The lack of control is not influenced by the crop used, as most of these nematodes are not able to reproduce on the crops, and only leguminous plants can serve as a host for M. ethiopica. Some studies under field conditions have reported promising results with certain plants, such as Vicia villosa and Tagetes minuta, grown between two successive vine crops, without incorporation into the soil, and without vines (Villate et al., 2012). It is possible that the presence of the vine roots in our study is a permanent stimulus to maintain the growth of nematodes and that the effect of crops is not observed with the same intensity, as also occurred with the action of different cover crops on X. americanum s.l. in wine grape vineyards (Aballay et al., 2001). In the Copiapó vineyard, the monocrops rape seed and forage turnip caused a reduction in the X. index populations, but it was not different from the treatment chemical nematicide. In contrast, some monocrops can increase PPNs populations (Rahman et al, 2007). The same trend was observed with the use of goat manure for three years and the mixture of goat manure with fava bean, barley, and mustard green rotations in the Huasco vineyard. Indeed, the use of manure has proven be an efficient alternative for controlling different PPNs in several crops (Rodriguez-Kábana et al., 1987) and in grape vines (Rivera and Aballay, 2008). In this study, the observed differences may be due to the application rate, which has not been determined for different manures and conditions of grapevine growth. In our study, 10 Mg ha-1 was applied, which may be good for stimulating root growth. However, to have some incidence o nematode control it has been suggested manure amounts over 110 Mg ha-1 under complete under broadcast basis, or 30-40 Mg only to the equivalent surface planted (Mian and Rodriguez-Kábana, 2001).

The use of chemical nematicides was not able to decrease the nematode populations, showing that this approach is not different from the use of alternative management practices. In the Huasco vineyard, the reduced activity of ethoprop may have been influenced by the previous use of manure in this field, considering that organophosphate chemicals tend to be fixed in organic matter, thereby losing their efficacy (Bunt, 1987).

The use of manure and cover crops with manure tend to decrease nematodes, with recommendations of the use of crop rotations and crop residue retention for better results (Govaerts et al., 2007). The effect of the nutrients provided by the manure could support a better sanitary condition of the vines, decreasing the PPNs populations, as was observed by Rahman et al. (2007) for treatments with N fertilization in a long-term field experiment. In our study, due to the pest pressure and soil and weather conditions, there may not have been enough time to improve root growth and decrease PPNs activity.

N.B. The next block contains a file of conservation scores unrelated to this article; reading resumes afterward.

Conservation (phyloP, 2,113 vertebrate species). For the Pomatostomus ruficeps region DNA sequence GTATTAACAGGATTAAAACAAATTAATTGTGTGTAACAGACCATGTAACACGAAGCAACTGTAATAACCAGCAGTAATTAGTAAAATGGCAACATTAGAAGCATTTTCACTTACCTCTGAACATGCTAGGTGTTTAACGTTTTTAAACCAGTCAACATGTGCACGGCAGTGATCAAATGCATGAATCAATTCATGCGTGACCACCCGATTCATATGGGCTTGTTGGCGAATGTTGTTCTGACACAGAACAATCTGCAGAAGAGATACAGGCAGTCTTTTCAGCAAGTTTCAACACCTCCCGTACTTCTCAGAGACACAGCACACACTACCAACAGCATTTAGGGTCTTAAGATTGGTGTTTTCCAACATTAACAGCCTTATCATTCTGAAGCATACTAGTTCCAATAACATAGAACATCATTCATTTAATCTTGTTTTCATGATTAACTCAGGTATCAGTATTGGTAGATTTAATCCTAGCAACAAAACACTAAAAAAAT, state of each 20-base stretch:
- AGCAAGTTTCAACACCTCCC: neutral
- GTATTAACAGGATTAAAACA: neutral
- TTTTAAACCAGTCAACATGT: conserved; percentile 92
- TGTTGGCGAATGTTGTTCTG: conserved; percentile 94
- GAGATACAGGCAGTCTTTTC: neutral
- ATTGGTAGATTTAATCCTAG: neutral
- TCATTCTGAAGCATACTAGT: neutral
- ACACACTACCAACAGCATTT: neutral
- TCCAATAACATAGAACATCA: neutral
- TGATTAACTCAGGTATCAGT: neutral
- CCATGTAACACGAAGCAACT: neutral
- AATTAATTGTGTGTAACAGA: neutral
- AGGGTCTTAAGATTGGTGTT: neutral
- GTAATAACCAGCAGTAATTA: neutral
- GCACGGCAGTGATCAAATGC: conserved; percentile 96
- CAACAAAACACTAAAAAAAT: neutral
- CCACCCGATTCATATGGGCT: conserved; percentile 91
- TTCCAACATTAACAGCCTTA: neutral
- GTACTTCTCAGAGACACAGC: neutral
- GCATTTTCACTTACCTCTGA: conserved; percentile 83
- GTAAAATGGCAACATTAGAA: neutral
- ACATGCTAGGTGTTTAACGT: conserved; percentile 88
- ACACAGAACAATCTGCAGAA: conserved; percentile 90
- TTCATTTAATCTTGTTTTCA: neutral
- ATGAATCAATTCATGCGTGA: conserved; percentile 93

Previous works with some of these crops have shown that barley is efficient in decreasing populations of Meloidogyne hapla (Bowman et al., 2000). In other studies performed by Scholte and Lootsma (1998) and Bauer et al. (2010), it was determined that the incorporation of oat plants prior to blooming decreased the population densities of M. xenoplax associated with potato crops and peaches, respectively. However, including oat was the least effective treatment in our study.

In previous studies with V. faba as a cover crop, it was demonstrated that the presence of Nacobbus aberrans and Globodera spp. in potato crops was decreased between 30% and 42% (Iriarte et al., 1998; Pacajes et al, 2002) after incorporation. The plants from this family may have some effect on nematodes due to their low C/N ratio, which favors the production of ammonia when the crop residues are incorporated (Mian and Rodriguez-Kábana, 2001), particularly under alkaline conditions, as in both of our study areas, with pH values between 7.3 and 8. In addition, some metabolites with pesticide action are produced, including lectins, rotenone, tephrosin, and deguelin (Bowman et al, 2000).

In conclusion, the results of the present study indicate that, under high pressure of PPNs in perennial crops, the use of the cover crops assessed here is not able to reduce the nematode populations and that the possibility of using manure plus crops must be assessed under increasing amounts of manure. Additionally, at least under the soil and weather conditions of our study, chemical control is not an effective alternative to consistently suppress the high nematode populations observed.



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Received June 26, 2013.
Accepted October 28, 2013.